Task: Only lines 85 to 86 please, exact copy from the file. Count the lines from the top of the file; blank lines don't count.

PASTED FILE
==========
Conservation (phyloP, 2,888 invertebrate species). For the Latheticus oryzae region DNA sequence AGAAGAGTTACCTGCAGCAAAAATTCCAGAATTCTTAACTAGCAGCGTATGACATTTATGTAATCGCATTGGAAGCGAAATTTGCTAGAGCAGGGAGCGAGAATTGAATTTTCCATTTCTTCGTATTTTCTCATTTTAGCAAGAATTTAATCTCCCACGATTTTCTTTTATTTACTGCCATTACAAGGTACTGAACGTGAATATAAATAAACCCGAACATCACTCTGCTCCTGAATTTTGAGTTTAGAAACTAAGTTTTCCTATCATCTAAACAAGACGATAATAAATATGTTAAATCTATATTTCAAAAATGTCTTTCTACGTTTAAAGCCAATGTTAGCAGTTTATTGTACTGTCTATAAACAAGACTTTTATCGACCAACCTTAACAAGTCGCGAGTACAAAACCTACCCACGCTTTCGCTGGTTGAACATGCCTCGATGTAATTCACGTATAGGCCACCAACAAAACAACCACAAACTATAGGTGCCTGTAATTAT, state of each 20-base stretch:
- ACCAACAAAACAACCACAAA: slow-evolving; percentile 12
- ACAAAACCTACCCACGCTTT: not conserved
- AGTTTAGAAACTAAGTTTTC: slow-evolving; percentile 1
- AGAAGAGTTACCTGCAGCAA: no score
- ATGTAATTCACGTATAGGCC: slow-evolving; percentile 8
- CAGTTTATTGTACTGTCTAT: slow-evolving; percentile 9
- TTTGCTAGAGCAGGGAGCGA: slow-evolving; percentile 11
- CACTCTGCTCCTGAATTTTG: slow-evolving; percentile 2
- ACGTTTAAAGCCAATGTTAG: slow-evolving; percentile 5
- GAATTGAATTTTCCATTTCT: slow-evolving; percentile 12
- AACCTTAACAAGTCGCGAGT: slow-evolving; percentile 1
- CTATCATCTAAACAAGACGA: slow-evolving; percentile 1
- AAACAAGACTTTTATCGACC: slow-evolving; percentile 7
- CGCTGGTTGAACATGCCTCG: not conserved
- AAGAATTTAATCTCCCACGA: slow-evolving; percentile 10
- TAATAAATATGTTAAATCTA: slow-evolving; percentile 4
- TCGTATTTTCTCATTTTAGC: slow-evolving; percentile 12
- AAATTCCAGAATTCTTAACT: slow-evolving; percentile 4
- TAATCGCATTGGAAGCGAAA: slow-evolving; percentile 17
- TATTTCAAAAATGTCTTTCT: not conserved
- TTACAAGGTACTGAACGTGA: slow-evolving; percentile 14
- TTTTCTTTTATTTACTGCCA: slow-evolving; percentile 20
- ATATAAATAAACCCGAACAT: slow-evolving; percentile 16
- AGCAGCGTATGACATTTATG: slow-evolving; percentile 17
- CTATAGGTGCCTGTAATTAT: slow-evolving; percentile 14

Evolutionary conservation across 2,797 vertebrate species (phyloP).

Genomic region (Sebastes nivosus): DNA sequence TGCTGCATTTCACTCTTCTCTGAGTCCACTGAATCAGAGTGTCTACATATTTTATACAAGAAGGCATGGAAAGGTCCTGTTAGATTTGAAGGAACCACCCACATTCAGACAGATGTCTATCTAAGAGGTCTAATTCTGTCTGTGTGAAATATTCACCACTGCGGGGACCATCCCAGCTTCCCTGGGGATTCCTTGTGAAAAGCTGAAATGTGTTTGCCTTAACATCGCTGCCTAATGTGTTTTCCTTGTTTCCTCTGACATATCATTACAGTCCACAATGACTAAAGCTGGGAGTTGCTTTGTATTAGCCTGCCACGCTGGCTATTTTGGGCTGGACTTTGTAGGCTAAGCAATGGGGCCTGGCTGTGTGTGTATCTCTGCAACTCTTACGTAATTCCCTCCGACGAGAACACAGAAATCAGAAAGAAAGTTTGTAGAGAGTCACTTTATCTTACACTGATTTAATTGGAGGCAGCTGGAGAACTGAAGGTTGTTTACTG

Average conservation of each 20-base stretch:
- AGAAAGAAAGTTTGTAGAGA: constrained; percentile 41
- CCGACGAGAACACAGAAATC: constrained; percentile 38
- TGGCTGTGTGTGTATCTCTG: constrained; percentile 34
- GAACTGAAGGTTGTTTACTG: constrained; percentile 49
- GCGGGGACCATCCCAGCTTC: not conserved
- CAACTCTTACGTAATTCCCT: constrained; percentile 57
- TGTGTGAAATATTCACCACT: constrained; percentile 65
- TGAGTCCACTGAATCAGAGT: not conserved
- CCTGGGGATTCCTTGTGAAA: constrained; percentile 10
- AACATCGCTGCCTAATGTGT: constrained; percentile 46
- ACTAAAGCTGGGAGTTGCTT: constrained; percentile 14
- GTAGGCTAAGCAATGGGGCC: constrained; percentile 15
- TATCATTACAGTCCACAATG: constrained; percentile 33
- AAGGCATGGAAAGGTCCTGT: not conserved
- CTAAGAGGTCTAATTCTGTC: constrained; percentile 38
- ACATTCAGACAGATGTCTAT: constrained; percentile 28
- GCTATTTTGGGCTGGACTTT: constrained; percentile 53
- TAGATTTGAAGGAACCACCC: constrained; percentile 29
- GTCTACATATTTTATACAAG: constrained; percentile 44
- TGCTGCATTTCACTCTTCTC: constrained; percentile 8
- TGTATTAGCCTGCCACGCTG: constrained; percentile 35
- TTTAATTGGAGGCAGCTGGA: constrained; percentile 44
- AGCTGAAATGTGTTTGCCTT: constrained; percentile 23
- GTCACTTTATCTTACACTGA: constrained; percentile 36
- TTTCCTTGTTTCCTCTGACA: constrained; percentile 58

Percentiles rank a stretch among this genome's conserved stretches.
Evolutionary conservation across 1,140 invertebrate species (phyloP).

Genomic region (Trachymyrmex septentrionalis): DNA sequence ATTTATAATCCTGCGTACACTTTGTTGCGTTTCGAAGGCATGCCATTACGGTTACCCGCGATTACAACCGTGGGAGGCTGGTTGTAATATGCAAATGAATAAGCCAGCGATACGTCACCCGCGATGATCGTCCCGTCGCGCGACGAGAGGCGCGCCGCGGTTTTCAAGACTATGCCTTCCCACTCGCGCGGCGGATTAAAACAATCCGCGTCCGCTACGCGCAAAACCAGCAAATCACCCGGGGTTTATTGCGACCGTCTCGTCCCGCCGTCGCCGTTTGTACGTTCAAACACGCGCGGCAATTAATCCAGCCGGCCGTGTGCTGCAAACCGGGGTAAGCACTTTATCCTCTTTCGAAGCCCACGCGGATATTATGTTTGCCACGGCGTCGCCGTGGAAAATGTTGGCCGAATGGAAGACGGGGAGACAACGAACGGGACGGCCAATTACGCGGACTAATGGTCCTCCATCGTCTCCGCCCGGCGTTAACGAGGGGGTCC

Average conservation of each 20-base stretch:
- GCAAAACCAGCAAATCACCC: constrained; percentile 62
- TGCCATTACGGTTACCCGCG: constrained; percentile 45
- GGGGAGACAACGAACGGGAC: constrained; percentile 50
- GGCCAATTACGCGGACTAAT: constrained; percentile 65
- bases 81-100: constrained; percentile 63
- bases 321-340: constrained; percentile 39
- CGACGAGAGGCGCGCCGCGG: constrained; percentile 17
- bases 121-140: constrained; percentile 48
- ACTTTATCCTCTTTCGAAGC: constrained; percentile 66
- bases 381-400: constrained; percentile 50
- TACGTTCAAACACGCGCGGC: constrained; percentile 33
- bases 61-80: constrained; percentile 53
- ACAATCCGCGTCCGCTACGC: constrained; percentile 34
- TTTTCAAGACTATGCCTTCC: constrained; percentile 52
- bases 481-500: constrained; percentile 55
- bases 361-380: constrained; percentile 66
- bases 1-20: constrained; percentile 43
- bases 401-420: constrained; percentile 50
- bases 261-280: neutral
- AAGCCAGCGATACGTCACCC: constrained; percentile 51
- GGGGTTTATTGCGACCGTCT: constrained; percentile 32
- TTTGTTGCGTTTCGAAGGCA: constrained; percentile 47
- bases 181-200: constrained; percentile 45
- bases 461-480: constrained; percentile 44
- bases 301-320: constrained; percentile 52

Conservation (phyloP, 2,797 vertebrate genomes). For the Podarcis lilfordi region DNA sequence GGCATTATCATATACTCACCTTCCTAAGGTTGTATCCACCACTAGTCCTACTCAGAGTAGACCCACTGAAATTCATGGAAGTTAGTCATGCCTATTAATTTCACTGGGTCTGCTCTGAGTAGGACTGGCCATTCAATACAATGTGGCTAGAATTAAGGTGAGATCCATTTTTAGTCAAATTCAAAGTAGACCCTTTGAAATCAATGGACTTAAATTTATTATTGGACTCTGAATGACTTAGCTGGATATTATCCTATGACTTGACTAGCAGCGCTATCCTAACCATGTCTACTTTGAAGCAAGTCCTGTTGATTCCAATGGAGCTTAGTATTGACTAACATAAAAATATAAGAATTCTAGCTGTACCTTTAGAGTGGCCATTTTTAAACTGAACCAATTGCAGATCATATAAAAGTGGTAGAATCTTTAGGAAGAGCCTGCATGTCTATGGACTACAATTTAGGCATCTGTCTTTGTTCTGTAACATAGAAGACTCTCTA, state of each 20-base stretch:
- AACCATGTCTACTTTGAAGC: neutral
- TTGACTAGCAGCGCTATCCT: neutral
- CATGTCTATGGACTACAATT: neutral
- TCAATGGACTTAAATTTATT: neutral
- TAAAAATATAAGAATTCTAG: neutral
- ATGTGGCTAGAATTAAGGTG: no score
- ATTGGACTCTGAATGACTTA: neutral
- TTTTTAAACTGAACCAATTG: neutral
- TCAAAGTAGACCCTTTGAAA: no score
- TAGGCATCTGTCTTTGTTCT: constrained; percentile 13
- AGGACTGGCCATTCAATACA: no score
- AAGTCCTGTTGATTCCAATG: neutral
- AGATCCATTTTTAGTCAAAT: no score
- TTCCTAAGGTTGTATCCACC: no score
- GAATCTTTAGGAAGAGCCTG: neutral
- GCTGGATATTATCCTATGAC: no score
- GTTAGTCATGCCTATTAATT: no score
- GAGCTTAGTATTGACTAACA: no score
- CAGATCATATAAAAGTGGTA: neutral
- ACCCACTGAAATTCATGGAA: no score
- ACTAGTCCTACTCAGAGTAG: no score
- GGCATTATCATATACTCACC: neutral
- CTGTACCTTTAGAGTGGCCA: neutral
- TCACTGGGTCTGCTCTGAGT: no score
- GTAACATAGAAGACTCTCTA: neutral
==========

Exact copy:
- AACCATGTCTACTTTGAAGC: neutral
- TTGACTAGCAGCGCTATCCT: neutral